Bought to you by Mother & Baby
While your mother might have been told that they were an inevitable result of being pregnant, there's a lot you can do to prevent varicose veins.
What causes them?
Varicose veins are swollen veins just beneath the skin, and they're usually found on the legs. The veins in your legs have special valves that help blood return up your legs, back to your heart. If these valves become weakened, blood starts to collect in them, they become larger than normal and end up looking like a tangle of blue wires on your leg.
Other ways of detecting varicose veins may include thread or spider veins, discoloured skin, aching or restless legs and swollen ankles. Some people find the skin over the veins becomes itchy, too. Varicose veins often become more common with age, when the walls of your veins can lose their elasticity making them balloon out.
Who's at risk?
Varicose veins are an inherited trait, so if one of your parents has them, it's worth taking extra care of your legs. Another big risk factor is pregnancy. This is because pregnancy hormones, particularly progesterone, make the walls of your blood vessels relax so that blood is more likely to collect in the veins in your legs. The extra weight caused by your growing baby and the increased blood volume you gain during pregnancy don't help much either.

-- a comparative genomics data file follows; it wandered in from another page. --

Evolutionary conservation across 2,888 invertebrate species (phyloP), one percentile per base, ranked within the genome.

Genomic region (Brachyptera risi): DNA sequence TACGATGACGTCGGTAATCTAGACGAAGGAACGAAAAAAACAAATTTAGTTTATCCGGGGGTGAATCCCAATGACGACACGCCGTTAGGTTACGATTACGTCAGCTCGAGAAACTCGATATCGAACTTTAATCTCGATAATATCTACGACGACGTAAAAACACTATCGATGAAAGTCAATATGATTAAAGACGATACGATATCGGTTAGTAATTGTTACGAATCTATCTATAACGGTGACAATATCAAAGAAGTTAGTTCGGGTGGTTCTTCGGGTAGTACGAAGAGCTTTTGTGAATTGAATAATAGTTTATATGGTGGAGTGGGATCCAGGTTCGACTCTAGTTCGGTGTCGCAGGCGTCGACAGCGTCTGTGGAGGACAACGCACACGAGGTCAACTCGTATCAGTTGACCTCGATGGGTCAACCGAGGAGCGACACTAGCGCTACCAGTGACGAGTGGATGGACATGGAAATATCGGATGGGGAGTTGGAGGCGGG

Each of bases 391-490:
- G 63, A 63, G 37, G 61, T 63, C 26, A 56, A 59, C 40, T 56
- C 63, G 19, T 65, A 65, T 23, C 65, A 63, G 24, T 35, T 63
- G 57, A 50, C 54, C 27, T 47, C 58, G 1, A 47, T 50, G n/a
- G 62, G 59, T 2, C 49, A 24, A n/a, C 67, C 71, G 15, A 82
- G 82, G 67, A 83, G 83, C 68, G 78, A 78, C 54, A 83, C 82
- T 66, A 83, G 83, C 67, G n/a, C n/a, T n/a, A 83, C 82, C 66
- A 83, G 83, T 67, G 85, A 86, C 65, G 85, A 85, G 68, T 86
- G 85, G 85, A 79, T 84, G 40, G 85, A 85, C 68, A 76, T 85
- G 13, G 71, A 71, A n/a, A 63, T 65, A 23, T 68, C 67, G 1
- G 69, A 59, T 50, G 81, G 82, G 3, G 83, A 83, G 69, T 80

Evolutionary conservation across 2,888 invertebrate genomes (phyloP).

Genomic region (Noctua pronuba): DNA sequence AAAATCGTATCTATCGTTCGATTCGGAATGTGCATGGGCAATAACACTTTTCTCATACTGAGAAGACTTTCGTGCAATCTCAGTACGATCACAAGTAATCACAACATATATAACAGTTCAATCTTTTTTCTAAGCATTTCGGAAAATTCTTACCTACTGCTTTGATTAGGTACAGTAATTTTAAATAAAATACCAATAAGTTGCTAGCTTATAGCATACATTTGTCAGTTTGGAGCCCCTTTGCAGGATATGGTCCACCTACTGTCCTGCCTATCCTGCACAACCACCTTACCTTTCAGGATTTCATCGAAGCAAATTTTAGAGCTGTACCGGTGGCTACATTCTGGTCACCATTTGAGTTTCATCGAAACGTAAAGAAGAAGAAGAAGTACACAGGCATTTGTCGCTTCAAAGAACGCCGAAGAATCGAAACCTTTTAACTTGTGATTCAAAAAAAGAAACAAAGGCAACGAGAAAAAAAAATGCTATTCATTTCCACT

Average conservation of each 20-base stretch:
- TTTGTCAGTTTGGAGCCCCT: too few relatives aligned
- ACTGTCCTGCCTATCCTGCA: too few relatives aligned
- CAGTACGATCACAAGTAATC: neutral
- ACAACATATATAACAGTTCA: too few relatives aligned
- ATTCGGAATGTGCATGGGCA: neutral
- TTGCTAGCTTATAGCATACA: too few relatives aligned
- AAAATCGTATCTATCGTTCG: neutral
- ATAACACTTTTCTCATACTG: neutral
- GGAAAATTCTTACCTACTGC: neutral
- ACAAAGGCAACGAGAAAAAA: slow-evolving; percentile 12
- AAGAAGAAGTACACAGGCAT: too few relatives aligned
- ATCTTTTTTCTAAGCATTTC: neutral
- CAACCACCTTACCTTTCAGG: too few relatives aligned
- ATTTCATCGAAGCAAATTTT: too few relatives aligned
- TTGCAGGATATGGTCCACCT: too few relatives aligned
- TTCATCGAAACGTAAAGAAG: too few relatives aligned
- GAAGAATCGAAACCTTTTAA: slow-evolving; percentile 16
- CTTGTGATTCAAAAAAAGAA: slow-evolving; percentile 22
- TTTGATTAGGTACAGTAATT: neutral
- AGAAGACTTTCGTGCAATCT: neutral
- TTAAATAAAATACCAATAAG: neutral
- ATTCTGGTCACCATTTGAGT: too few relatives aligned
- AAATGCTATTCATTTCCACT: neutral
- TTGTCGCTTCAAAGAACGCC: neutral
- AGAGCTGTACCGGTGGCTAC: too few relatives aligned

If varicose veins should develop during pregnancy, they should not be considered for surgical treatment until after the baby has been born. If you have large varicose veins, surgery to remove the veins may be needed. This is sometimes known as 'stripping'.
With small varicose veins, a few self-help remedies may be all you need to ease the discomfort. Remedies include:
- Lots of leg exercises this can improve symptoms of varicose veins because muscles in the legs help to pump blood back to the heart.
- Not standing for long periods this increases the risk of varicose veins and can make existing ones worse.
- Keeping your feet higher than you heart when lying down, so that blood easily flows back to your heart.
- Wearing elasticated tights to support your veins your GP can advise you on the right type.
- Yoga certain postures can help varicose veins, but do stick to classes specially for pregnant women.
- Have a soothing leg massage. Try massaging your legs with lemon essential oil just add three drops to an egg cup of sweet almond oil.
Real-life mum tells: "I had my veins stripped"
"I first noticed a bump appearing on the inside of my left leg when I was six months pregnant with Caitlin. I was worried because my mother had suffered from varicose veins. I tried to keep my leg up as much a possible, but when I got pregnant again 17 months later, it got worse. It ached a lot and started to look big and horrible. Finally, after I had Flora, my doctor offered to inject the veins, but I decided to have them stripped. The veins were pulled out though a small hole in my groin. My leg was bandaged for a while afterwards and I had to walk about three miles a day. Now my legs look fine."
Beccy Maddox, mum to Caitlin, six, Matthew, four, and Flora, two.
Bought to you by Mother & Baby